The source of this data is the Conference Board with analysis by Steel Market Update. Please see the end of this piece for an explanation of the indicator.
Consumer Confidence jumped from 92.4 in May, its lowest value since July last year, to 101.1 in August, then to 104.1 in September, it’s highest value since August 2007. Included below is the official news release from the Conference Board. The three month moving average (3MMA) has risen from 94.4 in May to 100.9 in September. We prefer to smooth the data in this way because of monthly volatility which in the case of consumer confidence has been quite extreme since the beginning of last year. The composite index is made up of two sub-indexes. These are the consumer’s view of the present situation and his / her expectations for the future. The 3MMA of the present situation is now back to its six year trend and expectations are close and closing (Figure 1).
The historical pattern of the 3MMA of the composite, the view of the present situation and expectations are shown in Figure 2.
The progression of the 3MMA of the composite was positive throughout 2014 into early 2015 and has been fairly flat since then. Since January last year the improvement in the present situation has been countered by the deterioration in consumer expectations but in this latest result expectations also improved. Comparing September 2016 with September 2015 (y/y) the 3MMA of the composite was up by 2.6, the present situation was up by 10.8 and expectations were down by 2.9 (Table 1).
We have only been tracking the employment components of consumer confidence since August 2011 in which time both of the job availability components have consistently improved. Expectations for wage increases have not been as consistent. August and September were the first months since February that there was an expectation of a wage increase on a 3MMA basis. Plans to buy homes have been positive year-over-year in 14 of the last 16 months. Plans to buy appliances have been negative each month in July through September. Plans to buy a car have been erratic for the last two years and deteriorated slightly in September.
SMU Comment: Consumer confidence is positively correlated with personal consumption which accounts for about 2/3 of GDP. Ultimately the growth of GDP positively drives steel consumption therefore the overall September improvement is welcome.
The official news release from the Conference Board reads as follows and is entirely based on monthly changes. This is a highly regarded indicator which we believe needs to be examined in a longer time context to get the real picture which is why we only consider three month moving averages and focus our comments on year over year results.
The Conference Board Consumer Confidence Index Increased in September
The Conference Board Consumer Confidence Index, which had increased in August, improved further in September. The Index now stands at 104.1 (1985=100), up from 101.8 in August. The Present Situation Index rose from 125.3 to 128.5, while the Expectations Index improved from 86.1 last month to 87.8.
“Consumer confidence increased in September for a second consecutive month and is now at its highest level since the recession,” said Lynn Franco, Director of Economic Indicators at The Conference Board. “Consumers’ assessment of present-day conditions improved, primarily the result of a more positive view of the labor market. Looking ahead, consumers are more upbeat about the short-term employment outlook, but somewhat neutral about business conditions and income prospects. Overall, consumers continue to rate current conditions favorably and foresee moderate economic expansion in the months ahead.”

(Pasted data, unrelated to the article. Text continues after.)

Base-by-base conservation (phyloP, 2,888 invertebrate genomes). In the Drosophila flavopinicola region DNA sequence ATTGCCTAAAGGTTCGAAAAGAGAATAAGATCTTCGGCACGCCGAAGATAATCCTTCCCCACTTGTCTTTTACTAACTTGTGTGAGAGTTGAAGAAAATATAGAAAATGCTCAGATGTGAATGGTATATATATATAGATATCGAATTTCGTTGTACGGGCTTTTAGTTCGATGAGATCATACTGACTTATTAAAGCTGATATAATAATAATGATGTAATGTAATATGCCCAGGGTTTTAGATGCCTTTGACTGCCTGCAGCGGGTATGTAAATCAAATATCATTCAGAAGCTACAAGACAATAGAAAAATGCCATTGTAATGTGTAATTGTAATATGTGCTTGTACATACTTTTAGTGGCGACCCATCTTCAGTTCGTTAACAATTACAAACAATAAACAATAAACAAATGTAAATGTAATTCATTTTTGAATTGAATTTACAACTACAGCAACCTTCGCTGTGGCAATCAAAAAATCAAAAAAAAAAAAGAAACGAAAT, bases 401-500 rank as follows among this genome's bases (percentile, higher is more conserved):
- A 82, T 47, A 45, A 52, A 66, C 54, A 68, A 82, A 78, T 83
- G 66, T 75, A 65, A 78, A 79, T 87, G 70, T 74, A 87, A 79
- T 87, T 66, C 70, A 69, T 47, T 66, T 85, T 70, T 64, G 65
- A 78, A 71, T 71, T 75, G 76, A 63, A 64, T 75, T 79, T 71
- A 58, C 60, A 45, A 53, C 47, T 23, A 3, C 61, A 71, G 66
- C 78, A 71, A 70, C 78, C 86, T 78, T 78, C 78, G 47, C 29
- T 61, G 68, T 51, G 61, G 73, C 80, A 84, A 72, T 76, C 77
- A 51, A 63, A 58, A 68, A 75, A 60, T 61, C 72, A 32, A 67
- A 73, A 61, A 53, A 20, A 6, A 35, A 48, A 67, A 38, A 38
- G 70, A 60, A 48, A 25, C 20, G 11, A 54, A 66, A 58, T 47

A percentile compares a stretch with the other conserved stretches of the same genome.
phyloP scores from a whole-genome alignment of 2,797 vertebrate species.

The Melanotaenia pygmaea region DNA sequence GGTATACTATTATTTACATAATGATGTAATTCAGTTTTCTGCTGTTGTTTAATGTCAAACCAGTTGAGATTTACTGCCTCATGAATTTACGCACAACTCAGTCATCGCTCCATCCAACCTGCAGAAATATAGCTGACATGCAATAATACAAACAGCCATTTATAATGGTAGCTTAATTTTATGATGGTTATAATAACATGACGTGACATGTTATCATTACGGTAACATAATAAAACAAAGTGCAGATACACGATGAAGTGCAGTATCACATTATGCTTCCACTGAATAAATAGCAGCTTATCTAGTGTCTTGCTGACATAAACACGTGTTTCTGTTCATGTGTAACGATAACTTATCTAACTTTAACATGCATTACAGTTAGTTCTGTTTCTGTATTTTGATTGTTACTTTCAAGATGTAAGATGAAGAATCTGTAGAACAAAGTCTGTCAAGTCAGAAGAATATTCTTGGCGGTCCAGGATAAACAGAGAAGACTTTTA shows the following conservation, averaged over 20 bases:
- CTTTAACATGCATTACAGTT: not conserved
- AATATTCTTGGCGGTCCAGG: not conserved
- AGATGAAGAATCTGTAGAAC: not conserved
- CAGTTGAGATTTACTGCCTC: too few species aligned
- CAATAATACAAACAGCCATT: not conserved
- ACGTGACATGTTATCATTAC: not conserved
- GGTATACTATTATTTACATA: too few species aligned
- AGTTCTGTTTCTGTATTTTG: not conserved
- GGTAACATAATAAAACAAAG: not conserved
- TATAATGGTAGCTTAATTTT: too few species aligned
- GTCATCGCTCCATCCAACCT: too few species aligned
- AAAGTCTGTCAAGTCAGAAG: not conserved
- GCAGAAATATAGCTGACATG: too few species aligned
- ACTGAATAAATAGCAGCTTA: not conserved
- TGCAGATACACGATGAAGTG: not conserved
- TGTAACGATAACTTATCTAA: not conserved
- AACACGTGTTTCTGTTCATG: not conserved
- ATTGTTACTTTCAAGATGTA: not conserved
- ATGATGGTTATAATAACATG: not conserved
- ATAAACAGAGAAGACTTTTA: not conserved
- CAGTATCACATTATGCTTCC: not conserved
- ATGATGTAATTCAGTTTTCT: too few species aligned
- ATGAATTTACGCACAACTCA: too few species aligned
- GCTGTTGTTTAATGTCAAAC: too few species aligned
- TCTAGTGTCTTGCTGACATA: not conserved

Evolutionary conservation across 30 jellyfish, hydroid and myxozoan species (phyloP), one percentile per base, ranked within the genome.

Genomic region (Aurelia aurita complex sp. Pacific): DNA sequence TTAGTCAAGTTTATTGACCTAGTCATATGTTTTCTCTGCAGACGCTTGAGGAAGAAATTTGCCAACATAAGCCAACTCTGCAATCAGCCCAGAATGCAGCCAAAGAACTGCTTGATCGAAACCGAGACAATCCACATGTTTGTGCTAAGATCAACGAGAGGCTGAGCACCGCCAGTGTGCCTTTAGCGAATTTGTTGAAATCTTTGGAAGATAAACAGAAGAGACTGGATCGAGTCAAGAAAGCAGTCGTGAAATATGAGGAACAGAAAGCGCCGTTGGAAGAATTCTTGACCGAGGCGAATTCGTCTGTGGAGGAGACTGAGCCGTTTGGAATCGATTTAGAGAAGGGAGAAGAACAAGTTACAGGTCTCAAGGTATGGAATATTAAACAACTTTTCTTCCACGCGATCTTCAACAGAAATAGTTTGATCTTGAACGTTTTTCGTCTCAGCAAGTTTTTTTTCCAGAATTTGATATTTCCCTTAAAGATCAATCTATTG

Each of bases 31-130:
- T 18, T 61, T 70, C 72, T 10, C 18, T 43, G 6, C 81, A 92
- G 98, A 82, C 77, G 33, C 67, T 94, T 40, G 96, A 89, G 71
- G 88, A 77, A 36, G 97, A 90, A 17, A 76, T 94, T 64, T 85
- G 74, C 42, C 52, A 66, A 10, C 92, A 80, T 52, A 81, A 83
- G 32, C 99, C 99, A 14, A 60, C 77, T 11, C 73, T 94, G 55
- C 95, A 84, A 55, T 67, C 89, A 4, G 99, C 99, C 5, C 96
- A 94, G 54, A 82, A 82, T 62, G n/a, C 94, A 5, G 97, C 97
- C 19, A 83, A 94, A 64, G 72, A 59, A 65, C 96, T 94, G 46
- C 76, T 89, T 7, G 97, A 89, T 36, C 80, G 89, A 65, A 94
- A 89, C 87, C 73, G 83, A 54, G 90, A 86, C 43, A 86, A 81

The cutoff date for the preliminary results was September 15.
Consumers’ assessment of current conditions improved in September. Those stating business conditions are “good” decreased from 30.3 percent to 27.4 percent. However, those saying business conditions are “bad” declined from 18.2 percent to 16.2 percent. Consumers’ appraisal of the labor market was more positive than last month. Those stating jobs were “plentiful” increased from 26.8 percent to 27.9 percent, while those claiming jobs are “hard to get” declined from 22.8 percent to 21.6 percent.
Consumers’ optimism regarding the short-term outlook was more favorable in September. The percentage of consumers expecting business conditions to improve over the next six months decreased from 17.6 percent to 16.5 percent. However, those expecting business conditions to worsen also declined from 11.4 percent to 10.2 percent.
Consumers’ outlook for the labor market was more upbeat than in August. The proportion expecting more jobs in the months ahead increased from 14.4 percent to 15.1 percent, while those anticipating fewer jobs declined from 17.5 percent to 17.0 percent. The percentage of consumers expecting their incomes to increase declined from 18.5 percent to 17.1 percent. However, the proportion expecting a decline decreased from 11.0 percent to 10.3 percent.
About The Conference Board
The Conference Board is a global, independent business membership and research association working in the public interest. Our mission is unique: To provide the world’s leading organizations with the practical knowledge they need to improve their performance and better serve society. The monthly Consumer Confidence Survey, based on a probability-design random sample, is conducted for The Conference Board by Nielsen, a leading global provider of information and analytics around what consumers buy and watch. The index is based on 1985 = 100. The composite value of consumer confidence combines the view of the present situation and of expectations for the next six months. The Conference Board is a non-advocacy, not-for-profit entity holding 501 (c) (3) tax-exempt status in the United States. www.conference-board.org.
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